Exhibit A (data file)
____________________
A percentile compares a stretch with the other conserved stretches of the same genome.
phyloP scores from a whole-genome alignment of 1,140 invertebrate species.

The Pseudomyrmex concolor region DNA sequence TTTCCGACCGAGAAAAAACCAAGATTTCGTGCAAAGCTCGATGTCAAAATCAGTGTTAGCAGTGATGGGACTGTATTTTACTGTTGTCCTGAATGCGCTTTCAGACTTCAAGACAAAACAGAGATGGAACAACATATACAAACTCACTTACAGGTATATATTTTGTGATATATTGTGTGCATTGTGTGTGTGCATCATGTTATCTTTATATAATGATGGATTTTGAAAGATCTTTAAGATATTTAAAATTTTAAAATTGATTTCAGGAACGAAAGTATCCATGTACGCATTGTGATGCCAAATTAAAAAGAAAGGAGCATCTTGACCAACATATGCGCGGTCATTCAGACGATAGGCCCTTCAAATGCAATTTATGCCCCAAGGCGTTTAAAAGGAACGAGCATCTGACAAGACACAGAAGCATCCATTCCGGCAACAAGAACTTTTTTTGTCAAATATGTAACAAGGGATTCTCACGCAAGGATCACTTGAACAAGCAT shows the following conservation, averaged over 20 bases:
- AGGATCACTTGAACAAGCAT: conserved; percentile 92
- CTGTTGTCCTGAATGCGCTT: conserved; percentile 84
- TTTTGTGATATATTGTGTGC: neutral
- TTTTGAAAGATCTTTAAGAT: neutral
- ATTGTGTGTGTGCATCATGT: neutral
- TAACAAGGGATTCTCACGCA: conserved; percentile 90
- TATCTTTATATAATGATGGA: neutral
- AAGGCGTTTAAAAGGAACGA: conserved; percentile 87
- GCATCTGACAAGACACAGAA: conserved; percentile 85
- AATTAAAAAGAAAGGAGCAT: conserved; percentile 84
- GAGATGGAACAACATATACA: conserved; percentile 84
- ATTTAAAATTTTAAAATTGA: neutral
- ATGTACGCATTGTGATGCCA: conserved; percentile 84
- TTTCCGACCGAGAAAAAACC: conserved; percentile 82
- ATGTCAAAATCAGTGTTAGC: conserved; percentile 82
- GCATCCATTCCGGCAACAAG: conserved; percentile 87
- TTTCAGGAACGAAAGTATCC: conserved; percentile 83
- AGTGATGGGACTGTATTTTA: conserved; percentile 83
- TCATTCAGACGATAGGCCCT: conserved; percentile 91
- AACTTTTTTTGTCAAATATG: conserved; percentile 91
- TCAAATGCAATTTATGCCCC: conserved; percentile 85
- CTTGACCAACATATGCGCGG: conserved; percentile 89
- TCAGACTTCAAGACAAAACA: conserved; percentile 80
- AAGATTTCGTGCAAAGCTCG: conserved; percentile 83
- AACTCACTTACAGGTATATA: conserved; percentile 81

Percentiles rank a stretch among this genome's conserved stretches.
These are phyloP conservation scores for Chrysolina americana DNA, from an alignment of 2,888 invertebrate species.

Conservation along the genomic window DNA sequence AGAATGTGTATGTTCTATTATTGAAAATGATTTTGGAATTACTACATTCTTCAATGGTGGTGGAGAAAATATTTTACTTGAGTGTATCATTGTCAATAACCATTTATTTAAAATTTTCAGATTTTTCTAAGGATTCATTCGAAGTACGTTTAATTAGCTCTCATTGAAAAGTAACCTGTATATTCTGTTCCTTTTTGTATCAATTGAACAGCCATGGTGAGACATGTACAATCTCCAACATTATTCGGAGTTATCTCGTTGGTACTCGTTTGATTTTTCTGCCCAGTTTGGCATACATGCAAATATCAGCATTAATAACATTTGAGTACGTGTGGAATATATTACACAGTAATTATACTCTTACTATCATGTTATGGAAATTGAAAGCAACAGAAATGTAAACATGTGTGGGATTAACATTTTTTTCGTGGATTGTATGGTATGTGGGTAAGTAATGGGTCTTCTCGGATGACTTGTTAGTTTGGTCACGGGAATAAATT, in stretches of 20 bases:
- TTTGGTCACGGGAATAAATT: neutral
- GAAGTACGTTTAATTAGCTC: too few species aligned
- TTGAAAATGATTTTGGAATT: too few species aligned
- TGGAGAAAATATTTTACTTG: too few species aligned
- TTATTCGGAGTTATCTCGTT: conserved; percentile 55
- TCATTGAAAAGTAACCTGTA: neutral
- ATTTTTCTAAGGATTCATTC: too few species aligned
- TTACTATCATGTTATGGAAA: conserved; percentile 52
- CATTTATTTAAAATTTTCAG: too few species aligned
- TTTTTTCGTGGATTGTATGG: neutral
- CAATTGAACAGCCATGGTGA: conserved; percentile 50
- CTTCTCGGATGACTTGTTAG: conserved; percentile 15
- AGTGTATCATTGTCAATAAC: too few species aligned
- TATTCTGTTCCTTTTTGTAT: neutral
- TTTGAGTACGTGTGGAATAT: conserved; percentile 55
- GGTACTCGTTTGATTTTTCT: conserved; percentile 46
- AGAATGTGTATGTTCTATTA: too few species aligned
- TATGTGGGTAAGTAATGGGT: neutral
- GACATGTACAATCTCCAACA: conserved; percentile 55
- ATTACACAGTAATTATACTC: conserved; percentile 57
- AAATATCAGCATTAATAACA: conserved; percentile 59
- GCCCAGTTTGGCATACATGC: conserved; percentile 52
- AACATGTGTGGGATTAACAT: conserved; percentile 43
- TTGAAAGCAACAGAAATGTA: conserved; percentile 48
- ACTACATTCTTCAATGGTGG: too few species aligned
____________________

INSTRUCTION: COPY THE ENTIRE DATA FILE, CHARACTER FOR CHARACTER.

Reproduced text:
A percentile compares a stretch with the other conserved stretches of the same genome.
phyloP scores from a whole-genome alignment of 1,140 invertebrate species.

The Pseudomyrmex concolor region DNA sequence TTTCCGACCGAGAAAAAACCAAGATTTCGTGCAAAGCTCGATGTCAAAATCAGTGTTAGCAGTGATGGGACTGTATTTTACTGTTGTCCTGAATGCGCTTTCAGACTTCAAGACAAAACAGAGATGGAACAACATATACAAACTCACTTACAGGTATATATTTTGTGATATATTGTGTGCATTGTGTGTGTGCATCATGTTATCTTTATATAATGATGGATTTTGAAAGATCTTTAAGATATTTAAAATTTTAAAATTGATTTCAGGAACGAAAGTATCCATGTACGCATTGTGATGCCAAATTAAAAAGAAAGGAGCATCTTGACCAACATATGCGCGGTCATTCAGACGATAGGCCCTTCAAATGCAATTTATGCCCCAAGGCGTTTAAAAGGAACGAGCATCTGACAAGACACAGAAGCATCCATTCCGGCAACAAGAACTTTTTTTGTCAAATATGTAACAAGGGATTCTCACGCAAGGATCACTTGAACAAGCAT shows the following conservation, averaged over 20 bases:
- AGGATCACTTGAACAAGCAT: conserved; percentile 92
- CTGTTGTCCTGAATGCGCTT: conserved; percentile 84
- TTTTGTGATATATTGTGTGC: neutral
- TTTTGAAAGATCTTTAAGAT: neutral
- ATTGTGTGTGTGCATCATGT: neutral
- TAACAAGGGATTCTCACGCA: conserved; percentile 90
- TATCTTTATATAATGATGGA: neutral
- AAGGCGTTTAAAAGGAACGA: conserved; percentile 87
- GCATCTGACAAGACACAGAA: conserved; percentile 85
- AATTAAAAAGAAAGGAGCAT: conserved; percentile 84
- GAGATGGAACAACATATACA: conserved; percentile 84
- ATTTAAAATTTTAAAATTGA: neutral
- ATGTACGCATTGTGATGCCA: conserved; percentile 84
- TTTCCGACCGAGAAAAAACC: conserved; percentile 82
- ATGTCAAAATCAGTGTTAGC: conserved; percentile 82
- GCATCCATTCCGGCAACAAG: conserved; percentile 87
- TTTCAGGAACGAAAGTATCC: conserved; percentile 83
- AGTGATGGGACTGTATTTTA: conserved; percentile 83
- TCATTCAGACGATAGGCCCT: conserved; percentile 91
- AACTTTTTTTGTCAAATATG: conserved; percentile 91
- TCAAATGCAATTTATGCCCC: conserved; percentile 85
- CTTGACCAACATATGCGCGG: conserved; percentile 89
- TCAGACTTCAAGACAAAACA: conserved; percentile 80
- AAGATTTCGTGCAAAGCTCG: conserved; percentile 83
- AACTCACTTACAGGTATATA: conserved; percentile 81

Percentiles rank a stretch among this genome's conserved stretches.
These are phyloP conservation scores for Chrysolina americana DNA, from an alignment of 2,888 invertebrate species.

Conservation along the genomic window DNA sequence AGAATGTGTATGTTCTATTATTGAAAATGATTTTGGAATTACTACATTCTTCAATGGTGGTGGAGAAAATATTTTACTTGAGTGTATCATTGTCAATAACCATTTATTTAAAATTTTCAGATTTTTCTAAGGATTCATTCGAAGTACGTTTAATTAGCTCTCATTGAAAAGTAACCTGTATATTCTGTTCCTTTTTGTATCAATTGAACAGCCATGGTGAGACATGTACAATCTCCAACATTATTCGGAGTTATCTCGTTGGTACTCGTTTGATTTTTCTGCCCAGTTTGGCATACATGCAAATATCAGCATTAATAACATTTGAGTACGTGTGGAATATATTACACAGTAATTATACTCTTACTATCATGTTATGGAAATTGAAAGCAACAGAAATGTAAACATGTGTGGGATTAACATTTTTTTCGTGGATTGTATGGTATGTGGGTAAGTAATGGGTCTTCTCGGATGACTTGTTAGTTTGGTCACGGGAATAAATT, in stretches of 20 bases:
- TTTGGTCACGGGAATAAATT: neutral
- GAAGTACGTTTAATTAGCTC: too few species aligned
- TTGAAAATGATTTTGGAATT: too few species aligned
- TGGAGAAAATATTTTACTTG: too few species aligned
- TTATTCGGAGTTATCTCGTT: conserved; percentile 55
- TCATTGAAAAGTAACCTGTA: neutral
- ATTTTTCTAAGGATTCATTC: too few species aligned
- TTACTATCATGTTATGGAAA: conserved; percentile 52
- CATTTATTTAAAATTTTCAG: too few species aligned
- TTTTTTCGTGGATTGTATGG: neutral
- CAATTGAACAGCCATGGTGA: conserved; percentile 50
- CTTCTCGGATGACTTGTTAG: conserved; percentile 15
- AGTGTATCATTGTCAATAAC: too few species aligned
- TATTCTGTTCCTTTTTGTAT: neutral
- TTTGAGTACGTGTGGAATAT: conserved; percentile 55
- GGTACTCGTTTGATTTTTCT: conserved; percentile 46
- AGAATGTGTATGTTCTATTA: too few species aligned
- TATGTGGGTAAGTAATGGGT: neutral
- GACATGTACAATCTCCAACA: conserved; percentile 55
- ATTACACAGTAATTATACTC: conserved; percentile 57
- AAATATCAGCATTAATAACA: conserved; percentile 59
- GCCCAGTTTGGCATACATGC: conserved; percentile 52
- AACATGTGTGGGATTAACAT: conserved; percentile 43
- TTGAAAGCAACAGAAATGTA: conserved; percentile 48
- ACTACATTCTTCAATGGTGG: too few species aligned